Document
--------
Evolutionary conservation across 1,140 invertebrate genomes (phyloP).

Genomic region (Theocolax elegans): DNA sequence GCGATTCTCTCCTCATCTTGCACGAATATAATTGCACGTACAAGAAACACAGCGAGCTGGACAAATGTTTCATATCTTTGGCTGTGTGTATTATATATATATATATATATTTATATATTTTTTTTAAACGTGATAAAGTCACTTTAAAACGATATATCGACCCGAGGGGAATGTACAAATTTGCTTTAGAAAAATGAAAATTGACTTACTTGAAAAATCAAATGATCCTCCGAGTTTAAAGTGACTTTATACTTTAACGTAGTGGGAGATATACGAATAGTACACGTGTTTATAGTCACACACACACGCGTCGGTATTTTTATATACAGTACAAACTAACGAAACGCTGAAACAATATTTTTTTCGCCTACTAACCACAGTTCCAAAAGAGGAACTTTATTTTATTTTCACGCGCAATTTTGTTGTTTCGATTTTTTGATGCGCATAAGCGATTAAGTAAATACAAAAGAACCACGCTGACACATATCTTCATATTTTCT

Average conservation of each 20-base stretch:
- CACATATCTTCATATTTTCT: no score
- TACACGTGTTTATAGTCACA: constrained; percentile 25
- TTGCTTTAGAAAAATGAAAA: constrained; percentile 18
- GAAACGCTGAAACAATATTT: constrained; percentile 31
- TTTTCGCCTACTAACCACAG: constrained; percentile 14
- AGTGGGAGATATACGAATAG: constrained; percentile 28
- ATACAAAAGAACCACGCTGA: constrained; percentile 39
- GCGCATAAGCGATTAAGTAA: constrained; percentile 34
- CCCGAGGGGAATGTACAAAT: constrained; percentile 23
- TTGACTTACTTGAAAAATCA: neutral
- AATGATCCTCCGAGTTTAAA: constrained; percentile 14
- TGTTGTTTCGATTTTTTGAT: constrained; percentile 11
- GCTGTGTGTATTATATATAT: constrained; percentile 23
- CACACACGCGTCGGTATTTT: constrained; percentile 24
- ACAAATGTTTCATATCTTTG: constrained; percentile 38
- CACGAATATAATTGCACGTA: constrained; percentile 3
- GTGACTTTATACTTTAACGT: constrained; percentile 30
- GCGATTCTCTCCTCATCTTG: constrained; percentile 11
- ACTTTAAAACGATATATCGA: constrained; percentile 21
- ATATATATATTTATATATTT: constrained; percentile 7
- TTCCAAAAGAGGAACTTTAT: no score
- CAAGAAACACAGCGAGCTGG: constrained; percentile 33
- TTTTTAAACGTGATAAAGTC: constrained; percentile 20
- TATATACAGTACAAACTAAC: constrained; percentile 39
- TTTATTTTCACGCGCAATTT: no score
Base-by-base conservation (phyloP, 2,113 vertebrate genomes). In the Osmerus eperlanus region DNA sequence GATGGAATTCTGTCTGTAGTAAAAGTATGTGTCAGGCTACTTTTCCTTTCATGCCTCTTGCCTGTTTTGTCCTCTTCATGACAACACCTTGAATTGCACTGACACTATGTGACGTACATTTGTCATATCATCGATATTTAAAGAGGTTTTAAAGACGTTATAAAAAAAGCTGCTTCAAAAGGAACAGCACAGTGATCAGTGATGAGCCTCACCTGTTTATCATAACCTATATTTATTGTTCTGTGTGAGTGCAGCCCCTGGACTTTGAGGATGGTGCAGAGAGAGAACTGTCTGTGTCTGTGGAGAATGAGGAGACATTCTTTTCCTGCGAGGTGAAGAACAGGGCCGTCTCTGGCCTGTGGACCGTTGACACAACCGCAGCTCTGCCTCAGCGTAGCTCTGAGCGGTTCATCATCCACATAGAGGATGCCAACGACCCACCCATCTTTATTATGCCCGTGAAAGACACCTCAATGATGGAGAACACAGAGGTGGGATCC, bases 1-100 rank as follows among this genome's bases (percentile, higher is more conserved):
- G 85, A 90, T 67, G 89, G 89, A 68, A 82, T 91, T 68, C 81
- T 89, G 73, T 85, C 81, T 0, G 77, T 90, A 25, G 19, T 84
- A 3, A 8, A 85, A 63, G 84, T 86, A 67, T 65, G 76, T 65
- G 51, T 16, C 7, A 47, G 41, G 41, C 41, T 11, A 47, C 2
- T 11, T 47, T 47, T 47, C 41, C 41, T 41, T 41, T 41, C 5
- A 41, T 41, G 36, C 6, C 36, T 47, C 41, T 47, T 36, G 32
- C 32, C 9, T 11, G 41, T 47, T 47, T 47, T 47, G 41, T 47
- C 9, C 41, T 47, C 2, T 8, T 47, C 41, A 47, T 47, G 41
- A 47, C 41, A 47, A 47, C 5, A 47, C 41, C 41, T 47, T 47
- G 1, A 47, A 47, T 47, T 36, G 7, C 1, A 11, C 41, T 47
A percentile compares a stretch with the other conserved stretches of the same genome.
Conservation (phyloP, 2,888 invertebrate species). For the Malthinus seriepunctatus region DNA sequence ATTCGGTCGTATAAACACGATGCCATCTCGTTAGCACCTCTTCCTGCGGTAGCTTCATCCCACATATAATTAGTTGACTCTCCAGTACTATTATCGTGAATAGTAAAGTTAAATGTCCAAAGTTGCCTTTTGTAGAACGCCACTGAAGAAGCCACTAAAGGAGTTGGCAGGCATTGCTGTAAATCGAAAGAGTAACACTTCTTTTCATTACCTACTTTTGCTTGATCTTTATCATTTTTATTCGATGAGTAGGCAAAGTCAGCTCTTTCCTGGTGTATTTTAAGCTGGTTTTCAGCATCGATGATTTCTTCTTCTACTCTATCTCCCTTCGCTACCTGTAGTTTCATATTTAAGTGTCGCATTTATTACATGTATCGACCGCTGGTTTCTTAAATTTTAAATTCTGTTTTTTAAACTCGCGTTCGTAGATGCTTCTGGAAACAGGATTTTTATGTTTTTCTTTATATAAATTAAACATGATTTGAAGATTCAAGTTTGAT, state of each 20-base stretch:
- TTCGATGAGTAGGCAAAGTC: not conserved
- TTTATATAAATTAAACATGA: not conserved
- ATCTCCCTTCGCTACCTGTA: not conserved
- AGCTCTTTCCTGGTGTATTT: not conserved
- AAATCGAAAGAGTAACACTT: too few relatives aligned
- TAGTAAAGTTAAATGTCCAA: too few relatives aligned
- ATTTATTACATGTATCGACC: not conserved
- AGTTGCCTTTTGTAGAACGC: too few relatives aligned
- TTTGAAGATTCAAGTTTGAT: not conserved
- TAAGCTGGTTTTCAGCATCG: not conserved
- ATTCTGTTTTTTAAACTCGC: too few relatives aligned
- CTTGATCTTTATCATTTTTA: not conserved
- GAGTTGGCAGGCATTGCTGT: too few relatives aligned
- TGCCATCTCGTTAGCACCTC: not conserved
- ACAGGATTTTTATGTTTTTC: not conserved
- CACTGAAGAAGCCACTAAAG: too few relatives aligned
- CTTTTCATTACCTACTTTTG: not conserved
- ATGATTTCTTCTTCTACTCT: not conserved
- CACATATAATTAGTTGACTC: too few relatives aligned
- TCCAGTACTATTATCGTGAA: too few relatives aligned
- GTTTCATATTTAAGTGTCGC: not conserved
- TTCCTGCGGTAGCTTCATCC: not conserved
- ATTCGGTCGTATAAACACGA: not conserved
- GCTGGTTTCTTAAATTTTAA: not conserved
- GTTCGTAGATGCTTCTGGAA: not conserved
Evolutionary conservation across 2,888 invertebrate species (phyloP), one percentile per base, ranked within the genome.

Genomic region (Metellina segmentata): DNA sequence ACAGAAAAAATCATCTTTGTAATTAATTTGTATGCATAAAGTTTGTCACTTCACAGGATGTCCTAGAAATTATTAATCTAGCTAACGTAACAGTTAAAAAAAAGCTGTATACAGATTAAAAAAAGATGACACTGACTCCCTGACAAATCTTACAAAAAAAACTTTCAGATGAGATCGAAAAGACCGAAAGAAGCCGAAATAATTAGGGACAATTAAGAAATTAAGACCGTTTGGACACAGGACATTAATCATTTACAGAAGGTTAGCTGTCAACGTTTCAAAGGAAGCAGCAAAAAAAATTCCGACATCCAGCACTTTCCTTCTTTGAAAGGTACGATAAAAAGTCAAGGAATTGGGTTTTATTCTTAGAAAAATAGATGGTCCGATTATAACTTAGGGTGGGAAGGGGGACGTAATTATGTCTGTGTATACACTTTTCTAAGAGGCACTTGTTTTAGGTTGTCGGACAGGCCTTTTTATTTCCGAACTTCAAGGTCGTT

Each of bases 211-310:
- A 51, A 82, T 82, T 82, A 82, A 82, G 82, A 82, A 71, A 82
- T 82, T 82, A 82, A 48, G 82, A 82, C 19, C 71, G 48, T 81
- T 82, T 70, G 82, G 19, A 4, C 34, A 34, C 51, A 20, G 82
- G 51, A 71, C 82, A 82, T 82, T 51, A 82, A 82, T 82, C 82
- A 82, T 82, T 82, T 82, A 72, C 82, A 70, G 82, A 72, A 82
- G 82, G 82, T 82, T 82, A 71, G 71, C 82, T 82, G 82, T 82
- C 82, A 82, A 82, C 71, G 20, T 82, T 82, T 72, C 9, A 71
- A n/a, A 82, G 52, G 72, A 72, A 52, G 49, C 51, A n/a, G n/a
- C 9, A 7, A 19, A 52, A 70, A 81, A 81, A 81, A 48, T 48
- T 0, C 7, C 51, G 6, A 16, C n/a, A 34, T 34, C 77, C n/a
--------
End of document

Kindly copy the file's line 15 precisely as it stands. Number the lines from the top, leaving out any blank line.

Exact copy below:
- TGTTGTTTCGATTTTTTGAT: constrained; percentile 11